The study variability in the prevalence of malnutrition has also been reported by another study20. This variation may stem from different cutoff points and nutritional indicators, which suggests that each indicator evaluates a different aspect of nutritional status, indicating the importance of using a set of indicators to evaluate hemodialysis CKD patients21.

During the two-year monitoring period, 48.0% of the patients were hospitalized at least once, and the maximum number of hospitalizations was five. The hospitalization incidence density during a period of one year was 21.9%. This percentage is similar to that found by a Thai study, in which 28.0% of the patients had been hospitalized at least once during a period of 12 months, and lower than that reported by a Taiwanese study (40.0%)10. The percentage of hospitalization of hemodialysis patients in North America varied from 51.0 to 67.0%4,9,11,22. This difference may be due to the smaller sample size21 and shorter hemodialysis duration9,11 compared with this study. In most studies the sample's mean age and gender distribution were similar to those of this study, with mean ages varying from 54.5 to 59.4 years, and percentage of male patients varying from 53.0 to 62.0%4,9,11,22. In addition, most studies monitored the patients for 12 months9-12, but one monitored for 15 months4 and another, for 18 months22.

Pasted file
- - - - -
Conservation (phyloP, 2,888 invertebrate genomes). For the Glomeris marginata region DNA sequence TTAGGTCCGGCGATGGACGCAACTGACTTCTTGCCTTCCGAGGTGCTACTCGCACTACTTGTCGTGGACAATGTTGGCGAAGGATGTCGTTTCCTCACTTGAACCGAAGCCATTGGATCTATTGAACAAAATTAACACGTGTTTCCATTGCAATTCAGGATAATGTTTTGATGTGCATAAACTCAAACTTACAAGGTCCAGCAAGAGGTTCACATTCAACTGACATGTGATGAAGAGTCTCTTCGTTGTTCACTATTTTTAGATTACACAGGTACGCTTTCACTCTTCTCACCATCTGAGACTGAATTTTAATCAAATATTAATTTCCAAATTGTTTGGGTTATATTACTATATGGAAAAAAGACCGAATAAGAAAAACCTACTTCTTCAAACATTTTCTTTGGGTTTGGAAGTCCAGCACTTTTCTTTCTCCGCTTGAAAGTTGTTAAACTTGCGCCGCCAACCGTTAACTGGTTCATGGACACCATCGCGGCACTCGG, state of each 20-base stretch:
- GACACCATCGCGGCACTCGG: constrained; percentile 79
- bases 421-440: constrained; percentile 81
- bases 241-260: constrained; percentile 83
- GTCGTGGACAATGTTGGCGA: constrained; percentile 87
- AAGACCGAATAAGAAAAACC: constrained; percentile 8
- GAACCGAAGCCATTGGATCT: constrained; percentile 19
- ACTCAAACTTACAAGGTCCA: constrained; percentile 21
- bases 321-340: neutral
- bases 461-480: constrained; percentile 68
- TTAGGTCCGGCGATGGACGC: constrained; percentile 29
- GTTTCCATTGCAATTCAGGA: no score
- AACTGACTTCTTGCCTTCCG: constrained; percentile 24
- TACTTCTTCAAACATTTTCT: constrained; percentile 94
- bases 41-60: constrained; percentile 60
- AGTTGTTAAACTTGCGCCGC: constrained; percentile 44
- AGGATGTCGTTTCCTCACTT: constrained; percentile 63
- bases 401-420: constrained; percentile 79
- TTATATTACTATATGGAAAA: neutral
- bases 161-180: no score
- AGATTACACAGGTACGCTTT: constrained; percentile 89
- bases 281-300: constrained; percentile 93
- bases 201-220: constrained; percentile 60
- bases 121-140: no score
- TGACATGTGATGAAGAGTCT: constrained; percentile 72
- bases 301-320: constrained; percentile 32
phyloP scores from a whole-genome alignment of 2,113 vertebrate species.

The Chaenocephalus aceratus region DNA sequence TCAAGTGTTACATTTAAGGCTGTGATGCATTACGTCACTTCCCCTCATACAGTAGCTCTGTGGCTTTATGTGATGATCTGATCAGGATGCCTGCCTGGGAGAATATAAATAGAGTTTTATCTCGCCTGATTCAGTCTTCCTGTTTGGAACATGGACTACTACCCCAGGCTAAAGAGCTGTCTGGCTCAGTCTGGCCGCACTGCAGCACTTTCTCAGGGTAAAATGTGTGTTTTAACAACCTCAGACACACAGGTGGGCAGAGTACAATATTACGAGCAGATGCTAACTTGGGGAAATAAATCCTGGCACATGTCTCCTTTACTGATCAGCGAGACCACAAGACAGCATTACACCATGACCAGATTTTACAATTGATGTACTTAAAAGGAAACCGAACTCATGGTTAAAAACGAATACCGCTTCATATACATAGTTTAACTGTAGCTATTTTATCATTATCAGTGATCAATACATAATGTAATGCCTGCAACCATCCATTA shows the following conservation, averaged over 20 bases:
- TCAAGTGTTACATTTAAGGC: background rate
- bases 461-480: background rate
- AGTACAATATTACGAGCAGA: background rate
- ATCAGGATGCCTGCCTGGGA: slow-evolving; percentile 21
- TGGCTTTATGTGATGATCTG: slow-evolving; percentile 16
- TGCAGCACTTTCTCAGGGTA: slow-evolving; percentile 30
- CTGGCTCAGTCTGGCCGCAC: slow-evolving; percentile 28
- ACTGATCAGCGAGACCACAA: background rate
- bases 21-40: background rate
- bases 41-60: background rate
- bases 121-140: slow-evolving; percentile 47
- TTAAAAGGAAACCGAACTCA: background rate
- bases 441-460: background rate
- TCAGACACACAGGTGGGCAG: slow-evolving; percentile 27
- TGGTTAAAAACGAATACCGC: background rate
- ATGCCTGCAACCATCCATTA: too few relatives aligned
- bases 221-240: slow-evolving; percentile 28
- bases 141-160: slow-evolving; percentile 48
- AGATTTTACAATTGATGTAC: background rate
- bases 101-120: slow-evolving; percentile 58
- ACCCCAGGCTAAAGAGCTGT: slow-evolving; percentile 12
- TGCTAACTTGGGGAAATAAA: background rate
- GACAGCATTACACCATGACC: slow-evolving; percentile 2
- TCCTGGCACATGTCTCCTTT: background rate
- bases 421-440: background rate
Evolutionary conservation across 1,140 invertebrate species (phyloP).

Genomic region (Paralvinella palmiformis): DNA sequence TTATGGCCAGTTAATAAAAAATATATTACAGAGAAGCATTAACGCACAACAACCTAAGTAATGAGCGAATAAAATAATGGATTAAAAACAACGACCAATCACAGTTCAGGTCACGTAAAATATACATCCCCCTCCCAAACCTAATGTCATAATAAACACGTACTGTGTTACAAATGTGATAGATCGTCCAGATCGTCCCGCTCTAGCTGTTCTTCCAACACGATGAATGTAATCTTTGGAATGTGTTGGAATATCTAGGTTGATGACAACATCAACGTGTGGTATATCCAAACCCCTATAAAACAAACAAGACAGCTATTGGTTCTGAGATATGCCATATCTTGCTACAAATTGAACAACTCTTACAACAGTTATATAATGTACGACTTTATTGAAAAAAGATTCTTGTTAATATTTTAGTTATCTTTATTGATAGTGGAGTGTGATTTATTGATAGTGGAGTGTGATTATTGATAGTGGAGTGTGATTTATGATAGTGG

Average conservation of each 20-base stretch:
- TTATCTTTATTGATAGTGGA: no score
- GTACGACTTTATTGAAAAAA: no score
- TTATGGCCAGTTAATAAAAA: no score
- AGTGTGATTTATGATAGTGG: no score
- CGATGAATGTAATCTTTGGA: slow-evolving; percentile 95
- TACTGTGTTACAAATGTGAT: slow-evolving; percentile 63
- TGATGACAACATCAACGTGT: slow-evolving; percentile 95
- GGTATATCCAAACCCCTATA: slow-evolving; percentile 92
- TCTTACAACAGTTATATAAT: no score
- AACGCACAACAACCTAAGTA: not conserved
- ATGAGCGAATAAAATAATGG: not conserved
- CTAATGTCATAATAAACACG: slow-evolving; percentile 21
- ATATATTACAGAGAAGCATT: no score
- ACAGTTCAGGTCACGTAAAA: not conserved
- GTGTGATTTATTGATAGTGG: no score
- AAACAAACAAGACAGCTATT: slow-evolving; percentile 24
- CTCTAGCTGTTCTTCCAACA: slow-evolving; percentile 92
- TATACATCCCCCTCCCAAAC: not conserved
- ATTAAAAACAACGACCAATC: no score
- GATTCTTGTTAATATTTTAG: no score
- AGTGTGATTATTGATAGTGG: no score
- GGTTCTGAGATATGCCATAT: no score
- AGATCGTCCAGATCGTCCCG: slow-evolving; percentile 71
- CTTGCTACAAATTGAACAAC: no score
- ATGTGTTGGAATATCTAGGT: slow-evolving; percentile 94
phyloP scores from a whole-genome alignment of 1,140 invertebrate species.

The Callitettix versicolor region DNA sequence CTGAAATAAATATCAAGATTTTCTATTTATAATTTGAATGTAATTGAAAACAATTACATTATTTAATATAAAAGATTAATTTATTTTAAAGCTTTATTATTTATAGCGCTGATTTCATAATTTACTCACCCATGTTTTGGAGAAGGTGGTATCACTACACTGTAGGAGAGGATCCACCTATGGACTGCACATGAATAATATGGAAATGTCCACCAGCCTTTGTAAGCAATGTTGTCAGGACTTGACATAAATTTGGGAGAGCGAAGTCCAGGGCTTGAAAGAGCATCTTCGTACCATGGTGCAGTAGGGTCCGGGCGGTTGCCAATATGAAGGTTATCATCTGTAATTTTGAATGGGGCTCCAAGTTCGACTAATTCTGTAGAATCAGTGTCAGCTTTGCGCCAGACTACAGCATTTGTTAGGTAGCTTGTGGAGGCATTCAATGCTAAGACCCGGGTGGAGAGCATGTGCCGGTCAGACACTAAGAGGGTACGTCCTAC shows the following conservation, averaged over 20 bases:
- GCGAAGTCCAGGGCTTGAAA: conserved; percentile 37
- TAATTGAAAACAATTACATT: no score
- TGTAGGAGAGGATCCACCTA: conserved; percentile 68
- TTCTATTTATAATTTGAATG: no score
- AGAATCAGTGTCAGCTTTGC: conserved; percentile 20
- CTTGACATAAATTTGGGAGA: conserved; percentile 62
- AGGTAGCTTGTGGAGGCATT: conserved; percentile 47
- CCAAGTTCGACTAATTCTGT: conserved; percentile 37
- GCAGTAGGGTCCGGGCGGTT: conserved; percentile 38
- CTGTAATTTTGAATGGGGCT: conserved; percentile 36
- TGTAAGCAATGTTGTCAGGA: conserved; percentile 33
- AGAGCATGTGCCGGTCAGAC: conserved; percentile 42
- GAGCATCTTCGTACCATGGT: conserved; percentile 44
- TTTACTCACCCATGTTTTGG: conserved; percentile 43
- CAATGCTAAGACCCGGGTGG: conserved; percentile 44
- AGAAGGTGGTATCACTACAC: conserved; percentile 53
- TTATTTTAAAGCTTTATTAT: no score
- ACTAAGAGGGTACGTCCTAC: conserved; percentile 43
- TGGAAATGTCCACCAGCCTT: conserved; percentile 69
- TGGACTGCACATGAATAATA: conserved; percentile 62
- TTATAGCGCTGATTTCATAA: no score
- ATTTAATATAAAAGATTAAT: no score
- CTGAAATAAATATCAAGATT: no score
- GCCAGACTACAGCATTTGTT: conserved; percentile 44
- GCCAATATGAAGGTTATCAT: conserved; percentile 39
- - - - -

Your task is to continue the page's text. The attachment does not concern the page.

Although the number of monitored patients decreased during the study, the median monitoring duration of the patients who did not finish the study was 14.7 months, that is, greater than the 12 months observed in other studies9,11,12. This type of research has common reasons for losses; for instance, in a French study the most common causes for not continuing treatment were kidney transplant (63%), transfer to another dialysis center (20%), and death (17%)23.

Serum albumin was the only indicator capable of predicting the risk of hospitalization in hemodialysis patients. The patients with albumin values <3.8 g/dL had a hospitalization density incidence 2.47 times greater than those with higher levels. Other studies in the United States4,9,10,24, Germany25, Spain26, Australia8, and Taiwan10 also reported lower albumin levels in hospitalized hemodialysis patients.

The synthesis of albumin decreases during malnutrition27. However, this indicator may be associated with inflammation28 because it is a negative acute-phase protein, and its synthesis is suppressed during inflammation regardless of nutritional status29. Therefore, the use of albumin for evaluating the nutritional status of renal patients is limited27,30. Nevertheless, albumin is an important predictor of poor prognosis regardless of nutritional or inflammatory status. A serum albumin reduction of 1.0 g/dL significantly increased the chances of mortality (137%) and morbidity (89%), as well as the need of long-term intensive care (28%) or hospitalization (71%)31.